Maybe the reason there has been so much criticism hurled at Nate Gerry is that everyone is missing what he does best. Eagles linebackers coach Ken Flajole defended the injured starter by saying Gerry’s “unnoticed production” is what makes him so valuable. The MIKE linebacker has gotten the team out of a lot of “bad downs” with his calls at the line of scrimmage.
Just like Batman, Gerry is a dark-winged ninja in the night. Sometimes unseen, almost always getting the job done. When the Eagles need to adjust the front or get into the right call, the 6-foot-2, 230-pounder is there to answer the bat signal.
Gerry has been very valuable to the Eagles in 2020, according to Flajole. Pro Football Focus has him ranked 41st overall among qualifying NFL linebackers, including a dismal 48th in coverage.
“I like Nate. I know he’s caught some criticism, but you’re not going to hear it from me,” Flajole told reporters on Tuesday. “I really think the guy’s been valuable for us, and more ways than what has been shown out on the field. It’s unnoticed production by him, but again from the coaching staff we understand what his role is and he’s done a nice job.”
— Philadelphia Eagles (@Eagles) October 30, 2020
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Steelers Play: ‘Understand the Situation’
What about that play against Pittsburgh? The one where Ben Roethlisberger seemed to stare Gerry down and flip the script. The Steelers quarterback saw an empty set with speedy rookie Chase Claypool lined up one-on-one versus Gerry.
Roethlisberger audibled and hit Claypool for an easy six points after Gerry bit on a stutter step. It may have looked like a clear mismatch to outsiders — former Jets linebacker Jonathan Vilma was calling the TV broadcast and roasted Gerry — but Flajole said it wasn’t necessarily Gerry’s fault.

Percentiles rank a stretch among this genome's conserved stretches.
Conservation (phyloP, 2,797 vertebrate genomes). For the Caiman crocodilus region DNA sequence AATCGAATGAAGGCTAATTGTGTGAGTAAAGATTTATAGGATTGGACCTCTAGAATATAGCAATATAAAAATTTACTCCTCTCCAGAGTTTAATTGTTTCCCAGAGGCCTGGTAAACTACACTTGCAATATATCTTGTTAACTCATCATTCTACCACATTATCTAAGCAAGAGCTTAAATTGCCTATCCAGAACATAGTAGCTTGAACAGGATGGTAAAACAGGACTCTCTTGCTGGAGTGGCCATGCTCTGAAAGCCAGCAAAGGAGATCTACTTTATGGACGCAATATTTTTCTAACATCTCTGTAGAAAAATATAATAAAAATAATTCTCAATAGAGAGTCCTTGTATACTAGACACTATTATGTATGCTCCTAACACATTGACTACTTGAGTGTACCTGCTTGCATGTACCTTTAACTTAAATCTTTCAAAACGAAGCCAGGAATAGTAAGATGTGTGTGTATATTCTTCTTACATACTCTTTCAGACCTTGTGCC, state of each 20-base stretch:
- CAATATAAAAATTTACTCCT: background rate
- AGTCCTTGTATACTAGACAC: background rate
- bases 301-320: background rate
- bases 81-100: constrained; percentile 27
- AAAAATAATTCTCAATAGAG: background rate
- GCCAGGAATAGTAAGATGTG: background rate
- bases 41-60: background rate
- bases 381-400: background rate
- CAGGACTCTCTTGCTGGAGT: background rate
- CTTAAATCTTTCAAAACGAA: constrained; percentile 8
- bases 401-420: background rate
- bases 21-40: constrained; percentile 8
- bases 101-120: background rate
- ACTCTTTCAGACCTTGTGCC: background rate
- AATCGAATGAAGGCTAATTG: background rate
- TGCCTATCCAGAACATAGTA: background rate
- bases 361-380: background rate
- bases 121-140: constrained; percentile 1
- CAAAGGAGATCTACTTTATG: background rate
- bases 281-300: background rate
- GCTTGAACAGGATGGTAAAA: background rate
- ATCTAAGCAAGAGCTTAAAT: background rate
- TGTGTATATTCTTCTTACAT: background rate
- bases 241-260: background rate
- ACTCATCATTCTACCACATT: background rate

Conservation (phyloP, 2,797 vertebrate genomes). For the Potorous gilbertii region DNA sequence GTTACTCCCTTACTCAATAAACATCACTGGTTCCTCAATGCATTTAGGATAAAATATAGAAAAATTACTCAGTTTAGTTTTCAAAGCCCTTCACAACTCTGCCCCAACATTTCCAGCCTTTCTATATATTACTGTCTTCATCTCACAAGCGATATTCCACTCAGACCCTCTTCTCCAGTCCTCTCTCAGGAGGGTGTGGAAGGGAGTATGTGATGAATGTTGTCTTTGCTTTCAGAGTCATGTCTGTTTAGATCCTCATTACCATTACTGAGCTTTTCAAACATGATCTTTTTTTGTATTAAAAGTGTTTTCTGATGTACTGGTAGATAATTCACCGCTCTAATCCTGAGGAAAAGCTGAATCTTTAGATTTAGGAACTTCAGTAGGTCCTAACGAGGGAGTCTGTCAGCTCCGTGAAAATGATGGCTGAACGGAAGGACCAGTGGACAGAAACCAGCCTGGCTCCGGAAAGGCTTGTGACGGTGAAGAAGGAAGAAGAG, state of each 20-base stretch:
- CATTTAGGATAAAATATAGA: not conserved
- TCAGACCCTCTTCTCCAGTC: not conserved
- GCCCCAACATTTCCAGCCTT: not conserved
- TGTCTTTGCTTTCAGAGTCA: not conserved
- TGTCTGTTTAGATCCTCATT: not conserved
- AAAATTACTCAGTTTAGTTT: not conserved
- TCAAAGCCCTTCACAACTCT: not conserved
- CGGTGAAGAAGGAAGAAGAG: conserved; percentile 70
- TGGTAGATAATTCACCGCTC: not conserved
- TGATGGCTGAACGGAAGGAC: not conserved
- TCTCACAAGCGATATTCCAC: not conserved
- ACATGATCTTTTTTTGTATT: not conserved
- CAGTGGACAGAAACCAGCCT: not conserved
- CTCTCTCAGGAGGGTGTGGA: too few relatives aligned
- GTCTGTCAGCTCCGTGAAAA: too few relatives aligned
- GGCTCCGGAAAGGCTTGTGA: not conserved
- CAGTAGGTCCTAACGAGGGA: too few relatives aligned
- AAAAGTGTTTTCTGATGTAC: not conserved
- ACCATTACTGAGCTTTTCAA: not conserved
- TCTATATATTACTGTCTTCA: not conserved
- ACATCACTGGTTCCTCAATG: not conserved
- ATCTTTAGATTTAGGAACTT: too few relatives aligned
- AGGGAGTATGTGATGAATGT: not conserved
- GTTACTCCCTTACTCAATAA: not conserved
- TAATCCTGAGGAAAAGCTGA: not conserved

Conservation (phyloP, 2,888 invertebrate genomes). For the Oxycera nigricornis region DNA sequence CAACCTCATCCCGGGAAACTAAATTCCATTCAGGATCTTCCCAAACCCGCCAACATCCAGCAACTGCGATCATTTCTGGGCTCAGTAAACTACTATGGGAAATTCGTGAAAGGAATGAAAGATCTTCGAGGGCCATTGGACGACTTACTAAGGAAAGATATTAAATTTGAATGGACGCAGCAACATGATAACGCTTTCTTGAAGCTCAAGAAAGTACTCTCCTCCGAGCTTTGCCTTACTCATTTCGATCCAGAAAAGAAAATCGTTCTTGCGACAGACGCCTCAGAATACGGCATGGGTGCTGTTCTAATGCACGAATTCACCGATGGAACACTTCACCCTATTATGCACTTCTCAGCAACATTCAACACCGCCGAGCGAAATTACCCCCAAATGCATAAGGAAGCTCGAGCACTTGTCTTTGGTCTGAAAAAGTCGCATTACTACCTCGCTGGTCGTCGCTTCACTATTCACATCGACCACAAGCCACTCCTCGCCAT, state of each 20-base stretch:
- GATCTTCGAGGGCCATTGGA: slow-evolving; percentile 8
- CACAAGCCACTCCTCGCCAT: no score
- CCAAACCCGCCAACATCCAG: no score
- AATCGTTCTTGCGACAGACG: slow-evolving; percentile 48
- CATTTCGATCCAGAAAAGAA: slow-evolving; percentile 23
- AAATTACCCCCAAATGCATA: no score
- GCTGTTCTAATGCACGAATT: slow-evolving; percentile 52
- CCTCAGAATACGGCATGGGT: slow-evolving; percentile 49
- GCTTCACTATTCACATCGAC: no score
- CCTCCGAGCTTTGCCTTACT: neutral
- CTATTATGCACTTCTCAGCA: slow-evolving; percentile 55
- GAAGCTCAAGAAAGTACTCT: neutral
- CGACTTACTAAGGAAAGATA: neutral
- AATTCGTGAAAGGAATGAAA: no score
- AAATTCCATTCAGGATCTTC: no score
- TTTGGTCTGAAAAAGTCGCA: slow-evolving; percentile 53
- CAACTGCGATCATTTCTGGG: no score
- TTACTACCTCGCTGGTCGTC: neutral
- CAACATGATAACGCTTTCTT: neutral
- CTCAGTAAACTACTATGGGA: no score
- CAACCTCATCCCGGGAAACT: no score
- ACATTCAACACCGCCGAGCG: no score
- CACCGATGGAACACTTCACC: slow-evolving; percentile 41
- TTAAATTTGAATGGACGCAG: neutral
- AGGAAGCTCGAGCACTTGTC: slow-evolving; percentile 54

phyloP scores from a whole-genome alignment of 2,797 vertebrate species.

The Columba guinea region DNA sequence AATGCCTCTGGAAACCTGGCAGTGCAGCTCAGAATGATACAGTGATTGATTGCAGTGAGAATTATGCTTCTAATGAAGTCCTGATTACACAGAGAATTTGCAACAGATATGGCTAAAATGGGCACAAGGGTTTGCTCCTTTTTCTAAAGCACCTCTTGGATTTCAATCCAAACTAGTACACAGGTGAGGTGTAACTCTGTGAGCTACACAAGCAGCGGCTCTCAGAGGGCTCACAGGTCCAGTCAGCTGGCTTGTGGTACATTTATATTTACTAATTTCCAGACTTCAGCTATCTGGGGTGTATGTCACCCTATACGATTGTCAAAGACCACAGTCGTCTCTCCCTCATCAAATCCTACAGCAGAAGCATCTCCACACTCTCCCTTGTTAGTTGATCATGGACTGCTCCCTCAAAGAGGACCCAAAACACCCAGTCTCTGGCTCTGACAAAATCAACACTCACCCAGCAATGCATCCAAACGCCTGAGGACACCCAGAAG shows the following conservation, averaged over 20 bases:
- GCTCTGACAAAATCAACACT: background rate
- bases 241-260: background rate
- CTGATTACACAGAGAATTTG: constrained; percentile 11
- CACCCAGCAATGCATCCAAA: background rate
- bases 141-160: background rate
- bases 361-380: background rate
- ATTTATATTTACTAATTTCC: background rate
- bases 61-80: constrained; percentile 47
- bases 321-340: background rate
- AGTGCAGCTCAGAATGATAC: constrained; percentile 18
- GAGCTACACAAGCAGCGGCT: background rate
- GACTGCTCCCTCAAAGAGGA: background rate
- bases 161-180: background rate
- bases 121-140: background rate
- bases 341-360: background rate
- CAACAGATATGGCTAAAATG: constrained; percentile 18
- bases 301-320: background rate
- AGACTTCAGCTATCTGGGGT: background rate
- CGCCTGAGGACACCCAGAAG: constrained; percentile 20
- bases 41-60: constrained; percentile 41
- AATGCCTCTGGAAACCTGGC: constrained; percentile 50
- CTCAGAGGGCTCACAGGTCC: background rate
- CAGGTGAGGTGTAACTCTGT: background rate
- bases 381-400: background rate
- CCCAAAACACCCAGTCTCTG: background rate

“You have to understand the situation. If we didn’t get off the field there or prevent a field goal, the game was going to be over anyhow,” Flajole said. “I know there’s been a lot of people who paint Nate in a different light. But I’m going to stand up for the guy because he helps us in a lot of different ways that aren’t necessarily shown on game day.”
Ben Roethlisberger's first and last pass were the same playcall. Empty screen to McCloud. Steelers didn't get blitz look they wanted on the latter, Ben changed the play, got Claypool on Gerry down the seam. #Steelers pic.twitter.com/Rah0FwWtqw
— Alex Kozora (@Alex_Kozora) October 12, 2020
It’s debatable whether the game would have been over in Pittsburgh. Claypool’s touchdown came on a 3rd-and-8 with 2:59 left in the fourth quarter so it did put it out of reach. But if the Eagles had held the Steelers to a field goal there — remember, the ball was on the 35-yard line — then it would have been a five-point game.
Assessing Philly’s Young Linebackers
Everyone can see T.J. Edwards’ ascension up the depth chart in Philly. The undrafted kid out of Wisconsin is turning into a star, arguably the best linebacker on the roster. The Eagles also have two rookies who are slowly earning the trust of the coaching staff. While Shaun Bradley and Davion Taylor didn’t see any defensive snaps in Week 8, they are making “great strides,” per Flajole.
“I think they’ve ascended well,” Flajole said. “I think they’re both getting better.”
This is not origami. I dont fold or Duck paper!💯🖤 pic.twitter.com/PVoCq8pUfY
— Shaun Bradley® (Sdot) (@Sdot_Bradley5) November 4, 2020
Taylor, the third-round pick out of Colorado, was drafted as a project player due to his lack of experience. He barely played high school football and only spent two years at the Division I level. Bradley (sixth-rounder) is the more polished of the two following a four-year career at Temple. He has seen 47 defensive snaps this year to 11 for Taylor.
“I’ve been impressed with Shaun’s instincts,” Flajole said. “He finds ways, a lot of the time, to slither to the ball through blockers and he’s done a nice job in the role we’ve had him in.”
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